Out-Law News | 02 Aug 2013 | 9:35 am | 3 min. read
Indranee Rajah told a conference in Singapore that an increasing number of companies are choosing the country as a jurisdiction in order to settle foreign disputes, according to a report by Singapore Law Watch.
"Clients experiencing arbitrations here should go away feeling that their dispute was handled fairly and professionally irrespective of the outcome," Rajah said. "This is a good time to position ourselves as a hub for IP dispute resolution by establishing a panel of top international IP arbitrators in Singapore to enhance the international profile of our IP arbitration capabilities, and attract more IP-related cases."
Earlier this year the Ministry of Law in Singapore unveiled a 10 year plan to establish the country as a "global IP hub" has been outlined by the Singapore government.
The Ministry of Law said it wants Singapore to become a base from which businesses will choose to "manage and transact" their intellectual property (IP) internationally.
It also said that it wants the country to establish itself as a "gateway" for businesses to register their IP across international markets and for Singapore to be a place where IP disputes are brought "for expeditious and effective resolution through litigation or alternative dispute resolution".
At the time, the Ministry said it had accepted recommendations made by an IP Steering Committee earlier this year.
"The rapid evolution of the global IP landscape presents not just challenges but also opportunities for Singapore," Teo Ming Kian, chairman of the IP Steering Committee, said in the IP Hub Master Plan report (80-page / 1.67MB PDF). "Singapore has always been able to capture value from the global flows of goods, people and capital. We hope that the Master Plan will better prepare Singapore to act boldly and decisively to capture the flow of ideas in the next phase of development of our globalised economy."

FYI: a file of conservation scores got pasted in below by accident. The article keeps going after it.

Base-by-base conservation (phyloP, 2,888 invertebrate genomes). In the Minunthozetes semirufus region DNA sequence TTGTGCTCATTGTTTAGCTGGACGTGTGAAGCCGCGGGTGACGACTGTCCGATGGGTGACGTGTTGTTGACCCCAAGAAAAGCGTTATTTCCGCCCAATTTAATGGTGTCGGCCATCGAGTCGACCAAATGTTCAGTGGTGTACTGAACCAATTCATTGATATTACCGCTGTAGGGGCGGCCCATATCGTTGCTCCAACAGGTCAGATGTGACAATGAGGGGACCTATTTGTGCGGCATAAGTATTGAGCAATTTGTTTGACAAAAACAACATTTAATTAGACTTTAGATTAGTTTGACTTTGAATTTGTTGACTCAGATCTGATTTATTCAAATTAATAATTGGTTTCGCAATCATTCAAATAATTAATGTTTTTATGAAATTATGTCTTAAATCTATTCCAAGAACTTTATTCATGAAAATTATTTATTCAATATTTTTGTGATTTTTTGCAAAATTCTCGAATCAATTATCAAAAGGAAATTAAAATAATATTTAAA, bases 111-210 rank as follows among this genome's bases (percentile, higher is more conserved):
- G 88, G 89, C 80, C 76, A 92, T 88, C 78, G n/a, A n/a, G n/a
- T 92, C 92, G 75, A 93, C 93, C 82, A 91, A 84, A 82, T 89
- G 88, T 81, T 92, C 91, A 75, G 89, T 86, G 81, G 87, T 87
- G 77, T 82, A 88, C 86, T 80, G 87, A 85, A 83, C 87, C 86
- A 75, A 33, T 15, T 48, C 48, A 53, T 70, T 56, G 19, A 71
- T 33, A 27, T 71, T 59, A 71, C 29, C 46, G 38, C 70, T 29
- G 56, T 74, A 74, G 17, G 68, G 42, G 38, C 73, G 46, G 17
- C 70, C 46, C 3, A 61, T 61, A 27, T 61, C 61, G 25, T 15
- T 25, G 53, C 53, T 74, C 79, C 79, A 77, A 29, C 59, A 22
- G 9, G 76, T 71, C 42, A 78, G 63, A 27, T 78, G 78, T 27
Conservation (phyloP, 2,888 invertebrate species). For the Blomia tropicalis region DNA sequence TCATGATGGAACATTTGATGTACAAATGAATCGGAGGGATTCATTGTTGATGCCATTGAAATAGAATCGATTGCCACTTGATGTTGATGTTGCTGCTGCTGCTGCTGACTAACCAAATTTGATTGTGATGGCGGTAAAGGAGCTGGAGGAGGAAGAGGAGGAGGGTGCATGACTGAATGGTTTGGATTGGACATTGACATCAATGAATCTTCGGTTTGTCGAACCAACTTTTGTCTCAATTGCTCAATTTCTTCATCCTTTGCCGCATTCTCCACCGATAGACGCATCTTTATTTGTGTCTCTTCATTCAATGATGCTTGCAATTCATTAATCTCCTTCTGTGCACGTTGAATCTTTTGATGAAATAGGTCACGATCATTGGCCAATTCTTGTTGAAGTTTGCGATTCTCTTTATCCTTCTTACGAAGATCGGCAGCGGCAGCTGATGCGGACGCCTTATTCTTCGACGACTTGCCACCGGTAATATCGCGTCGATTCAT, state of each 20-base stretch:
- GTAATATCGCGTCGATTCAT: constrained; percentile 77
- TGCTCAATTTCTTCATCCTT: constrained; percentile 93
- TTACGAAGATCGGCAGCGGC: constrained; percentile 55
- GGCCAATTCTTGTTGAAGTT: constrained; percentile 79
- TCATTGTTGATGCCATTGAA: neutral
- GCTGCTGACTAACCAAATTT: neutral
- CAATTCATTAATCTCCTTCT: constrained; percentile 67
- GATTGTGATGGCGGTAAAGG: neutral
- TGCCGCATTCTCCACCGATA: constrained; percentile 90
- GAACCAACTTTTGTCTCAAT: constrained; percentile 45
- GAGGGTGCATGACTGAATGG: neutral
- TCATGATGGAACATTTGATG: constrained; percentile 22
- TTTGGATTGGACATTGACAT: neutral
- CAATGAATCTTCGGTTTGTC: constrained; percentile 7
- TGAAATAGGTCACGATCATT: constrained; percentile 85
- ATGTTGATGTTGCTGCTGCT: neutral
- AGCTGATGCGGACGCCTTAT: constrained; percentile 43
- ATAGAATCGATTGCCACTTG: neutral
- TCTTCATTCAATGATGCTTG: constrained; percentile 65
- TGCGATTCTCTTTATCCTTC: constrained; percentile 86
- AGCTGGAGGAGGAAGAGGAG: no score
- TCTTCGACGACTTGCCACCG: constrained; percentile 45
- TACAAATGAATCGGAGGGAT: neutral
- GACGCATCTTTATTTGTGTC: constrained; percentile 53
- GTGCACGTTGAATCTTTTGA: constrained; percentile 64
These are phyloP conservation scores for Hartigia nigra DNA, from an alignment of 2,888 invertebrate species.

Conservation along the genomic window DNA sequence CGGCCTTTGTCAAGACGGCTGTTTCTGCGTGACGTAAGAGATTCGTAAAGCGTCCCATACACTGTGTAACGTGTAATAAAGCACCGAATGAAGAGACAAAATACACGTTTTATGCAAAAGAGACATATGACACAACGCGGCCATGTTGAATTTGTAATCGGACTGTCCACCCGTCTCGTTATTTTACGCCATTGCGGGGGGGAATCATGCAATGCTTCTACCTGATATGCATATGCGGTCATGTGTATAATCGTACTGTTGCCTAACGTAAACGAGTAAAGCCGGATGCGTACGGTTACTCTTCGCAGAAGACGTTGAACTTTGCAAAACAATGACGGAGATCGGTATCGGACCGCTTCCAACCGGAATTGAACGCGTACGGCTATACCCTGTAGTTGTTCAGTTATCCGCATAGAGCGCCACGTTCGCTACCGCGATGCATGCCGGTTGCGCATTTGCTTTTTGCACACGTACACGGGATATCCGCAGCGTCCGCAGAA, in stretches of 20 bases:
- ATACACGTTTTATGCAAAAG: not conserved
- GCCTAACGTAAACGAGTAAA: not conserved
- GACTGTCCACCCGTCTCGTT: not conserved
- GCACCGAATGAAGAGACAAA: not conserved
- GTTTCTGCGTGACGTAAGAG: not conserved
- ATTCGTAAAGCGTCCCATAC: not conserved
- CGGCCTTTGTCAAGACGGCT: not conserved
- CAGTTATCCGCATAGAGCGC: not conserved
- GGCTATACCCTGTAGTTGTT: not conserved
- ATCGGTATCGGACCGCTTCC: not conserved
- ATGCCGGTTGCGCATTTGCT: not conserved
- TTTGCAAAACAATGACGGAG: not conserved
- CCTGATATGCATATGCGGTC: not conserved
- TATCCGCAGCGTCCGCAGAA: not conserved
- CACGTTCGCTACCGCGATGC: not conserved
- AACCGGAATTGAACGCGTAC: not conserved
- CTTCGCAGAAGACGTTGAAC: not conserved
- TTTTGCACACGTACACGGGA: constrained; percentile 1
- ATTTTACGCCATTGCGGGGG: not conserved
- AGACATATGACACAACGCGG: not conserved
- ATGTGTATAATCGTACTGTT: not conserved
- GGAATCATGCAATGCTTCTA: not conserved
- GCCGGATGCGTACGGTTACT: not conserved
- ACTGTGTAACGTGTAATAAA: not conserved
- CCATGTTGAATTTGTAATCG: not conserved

In order to achieve the three strategic outcomes identified in the Master Plan, Singapore will need to develop "skilled manpower resourced networked to the region and beyond" that can "effectively serve the international needs of companies" and develop "a conducive and progressive environment for IP activities", so as to create "a hive of IP activities" in the country, according to the Ministry.
It said that it would drive a number of initiatives in order to meet the objectives of the Master Plan.
Among the measures to be taken include the introduction of a new IP financing scheme in which the Singaporean Government will partially underwrite the value of patents businesses put forward as collateral when trying to raise capital.
"This new IP financing scheme will serve to encourage banks to recognise IP, in particular, patents, as a class of asset," Rosemary Lee, expert in technology, media and telecommunications law at Pinsent Masons MPillay, the Singapore joint law venture partner of Pinsent Masons, the law firm behind Out-Law.com, said.
"In Singapore’s economic development, manufacturing and R&D has always been focal points. These plans go towards fostering a favourable climate for innovation in Singapore and build on existing schemes, such as R&D tax incentives which encourage businesses to build competitive advantage through research and development activities," she said.
The Intellectual Property Office of Singapore (IPOS) will also invest SIN$50 million (approximately £25m) to "build up patent search and examination (S&E) capabilities in technology areas of strategic importance to Singapore".
"This will draw companies to register IP in Singapore," according to the Ministry of Law. IPOS staff have been receiving training from the European and Japanese Patent Offices in this area, according to the Ministry.
IPOS is also to cooperate more closely with other national IP offices, whilst procedures are to be changed to enable judges in Singapore's courts "to build greater familiarity with IP cases" when they are filed.
"Singapore’s development as a global IP hub in Asia will create high value job opportunities for Singaporeans and generate benefits for the legal and IP service sectors, as well as IP owners," the Ministry of Law in Singapore said in a statement.
The benefits include increasing demand for IP services and legal advice, greater jobs opportunities for professionals in these areas and "greater availability of services and avenues for IP owners, such as our SMEs, to protect, manage and maximise value from their IP assets." it said.